By this evening, the comet will have moved east, sitting slightly northeast of the center of the cluster but still within 2° and ready for even more photo ops. Cancer rises around 10 P.M. local time and you should be able to catch sight of the pairing low in the sky about half an hour later — but waiting even longer for the constellation to climb higher will offer even better views, as long as you’re willing to stay up late.
Sunrise: 6:45 A.M.
Sunset: 4:44 P.M.
Moonrise: 9:25 A.M.
Moonset: 6:15 P.M.
Moon Phase: Waxing crescent (6%)
Thursday, November 16
Now it’s Mercury’s turn to pass Antares, moving 3° north of the star at 1 P.M. EST. Again, however, the pair is not readily visible, as Scorpius is still setting too soon after the Sun to give Antares time to shine. Mercury, however, may be a bit easier to see than it was on the 14th, now 3° high 20 minutes after sunset as it moves quickly through the sky. You’ll still need a clear southwestern horizon to see the planet, still magnitude –0.5 and likely to stand out in the falling twilight to a sharp eye, and appear readily in binoculars or telescopes.
Mercury currently lies 1.3 AU from Earth and appears 5″ wide in a telescope — note that this is slightly larger than the apparent width of Uranus, which in reality is much, much larger but also lies much, much farther away. Because it circles the Sun inside Earth’s orbit, Mercury appears to go through phases. It is currently 90 percent lit, nearly full. Over the next several weeks, it will wane, with less and less of its face lit by the Sun. Watching this occur can be a fascinating experience, so be sure to check out Mercury in the evening sky every few days throughout the month as it travels from Scorpius to the east up through Sagittarius, the next constellation along the ecliptic.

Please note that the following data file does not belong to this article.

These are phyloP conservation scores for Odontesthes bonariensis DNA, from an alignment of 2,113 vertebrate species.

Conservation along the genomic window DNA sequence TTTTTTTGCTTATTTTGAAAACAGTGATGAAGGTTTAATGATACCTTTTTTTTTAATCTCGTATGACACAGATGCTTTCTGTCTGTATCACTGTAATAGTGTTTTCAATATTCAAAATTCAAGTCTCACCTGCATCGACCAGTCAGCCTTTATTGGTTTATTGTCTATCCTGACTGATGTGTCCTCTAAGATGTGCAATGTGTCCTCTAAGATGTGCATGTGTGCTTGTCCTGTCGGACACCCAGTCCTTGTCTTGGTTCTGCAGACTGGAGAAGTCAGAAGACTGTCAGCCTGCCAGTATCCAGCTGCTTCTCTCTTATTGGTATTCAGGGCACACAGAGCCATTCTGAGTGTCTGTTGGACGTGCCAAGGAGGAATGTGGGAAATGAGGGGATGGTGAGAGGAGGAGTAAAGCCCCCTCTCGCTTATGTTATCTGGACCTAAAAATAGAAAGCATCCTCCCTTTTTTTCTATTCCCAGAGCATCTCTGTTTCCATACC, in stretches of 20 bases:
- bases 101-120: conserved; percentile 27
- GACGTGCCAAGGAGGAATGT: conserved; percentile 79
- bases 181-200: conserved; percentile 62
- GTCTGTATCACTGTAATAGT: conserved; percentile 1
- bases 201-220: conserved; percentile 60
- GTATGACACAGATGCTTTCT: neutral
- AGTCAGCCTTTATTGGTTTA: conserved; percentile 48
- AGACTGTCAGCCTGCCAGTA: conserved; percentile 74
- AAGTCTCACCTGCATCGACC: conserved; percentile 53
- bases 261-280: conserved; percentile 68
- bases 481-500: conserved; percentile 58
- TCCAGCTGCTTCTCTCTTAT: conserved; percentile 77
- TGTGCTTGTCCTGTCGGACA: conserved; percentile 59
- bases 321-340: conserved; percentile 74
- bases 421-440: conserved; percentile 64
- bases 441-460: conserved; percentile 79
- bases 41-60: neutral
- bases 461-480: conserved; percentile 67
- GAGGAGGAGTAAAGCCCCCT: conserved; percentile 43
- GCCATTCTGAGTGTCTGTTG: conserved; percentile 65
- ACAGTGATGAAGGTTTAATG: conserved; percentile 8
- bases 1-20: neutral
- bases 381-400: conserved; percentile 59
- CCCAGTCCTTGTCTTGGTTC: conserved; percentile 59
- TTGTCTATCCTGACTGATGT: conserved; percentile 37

Sunrise: 6:46 A.M.
Sunset: 4:43 P.M.
Moonrise: 10:29 A.M.
Moonset: 7:15 P.M.
Moon Phase: Waxing crescent (13%)
Friday, November 17
The annual Leonid meteor shower peaks overnight tonight; the best time to view it is early tomorrow morning when Leo is high in the sky, but if you’re an evening observer, there will still likely be some meteors to catch as the shower ramps up to its maximum.
The radiant, where shower meteors appear to originate, is near Leo’s head, which is first to rise in the hour before local midnight. Plus, the crescent Moon sets around 10 P.M. local time, leaving the late-night sky dark and ideal for spotting shooting stars. Because shower meteors look best — i.e., typically have the longest bright trains through the sky — a little ways away from the radiant, you’ll be best served by looking near Gemini and up into Orion and Taurus, all of which rise earlier and lie well above the eastern horizon before midnight.
The Leonids’ maximum rate isn’t particularly high — just 10 meteors per hour at best — so this won’t be a stunning meteor storm. Still, these are particularly fast-moving meteors that often leave long, glowing trails of ionized gas in the atmosphere. So, if you spend a while outside late tonight or early tomorrow morning, you’re likely to see at least a few memorable meteors streak across the sky!
Sunrise: 6:47 A.M.
Sunset: 4:42 P.M.
Moonrise: 11:25 A.M.
Moonset: 8:24 P.M.
Moon Phase: Waxing crescent (21%)
Sky This Week is brought to you in part by Celestron.